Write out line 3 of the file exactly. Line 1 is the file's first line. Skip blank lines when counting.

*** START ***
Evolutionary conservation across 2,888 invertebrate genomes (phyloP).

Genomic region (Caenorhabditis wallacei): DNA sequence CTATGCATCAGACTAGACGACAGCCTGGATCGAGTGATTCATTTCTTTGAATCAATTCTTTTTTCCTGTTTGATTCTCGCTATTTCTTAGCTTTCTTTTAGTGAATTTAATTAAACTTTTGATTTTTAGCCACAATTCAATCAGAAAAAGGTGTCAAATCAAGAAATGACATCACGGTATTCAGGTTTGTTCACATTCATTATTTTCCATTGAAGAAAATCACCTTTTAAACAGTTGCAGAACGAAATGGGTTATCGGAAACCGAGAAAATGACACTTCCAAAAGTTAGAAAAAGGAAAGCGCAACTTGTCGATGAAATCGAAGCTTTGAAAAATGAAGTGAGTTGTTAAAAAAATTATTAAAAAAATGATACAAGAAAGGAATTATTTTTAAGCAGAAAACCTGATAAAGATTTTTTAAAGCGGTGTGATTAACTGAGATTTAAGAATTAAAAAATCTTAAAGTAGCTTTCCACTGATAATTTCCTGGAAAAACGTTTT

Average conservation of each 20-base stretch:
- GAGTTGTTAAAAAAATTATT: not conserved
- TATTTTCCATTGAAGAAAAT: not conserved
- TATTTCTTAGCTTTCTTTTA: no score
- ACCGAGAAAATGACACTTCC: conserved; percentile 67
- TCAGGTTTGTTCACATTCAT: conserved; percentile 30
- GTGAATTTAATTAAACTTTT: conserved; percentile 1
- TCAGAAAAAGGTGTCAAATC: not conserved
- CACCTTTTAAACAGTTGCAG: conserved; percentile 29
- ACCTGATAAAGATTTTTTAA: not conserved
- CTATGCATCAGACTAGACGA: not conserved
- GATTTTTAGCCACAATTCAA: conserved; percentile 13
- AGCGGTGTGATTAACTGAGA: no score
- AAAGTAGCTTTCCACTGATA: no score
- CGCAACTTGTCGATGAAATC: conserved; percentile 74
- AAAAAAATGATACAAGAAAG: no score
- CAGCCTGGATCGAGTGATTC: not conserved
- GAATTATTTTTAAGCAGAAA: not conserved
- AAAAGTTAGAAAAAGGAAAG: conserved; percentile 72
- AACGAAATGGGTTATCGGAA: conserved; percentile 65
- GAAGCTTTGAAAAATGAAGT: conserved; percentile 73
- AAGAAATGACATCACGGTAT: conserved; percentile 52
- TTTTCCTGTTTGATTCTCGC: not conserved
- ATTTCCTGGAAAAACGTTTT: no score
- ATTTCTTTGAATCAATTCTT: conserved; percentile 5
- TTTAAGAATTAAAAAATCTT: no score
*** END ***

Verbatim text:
Average conservation of each 20-base stretch: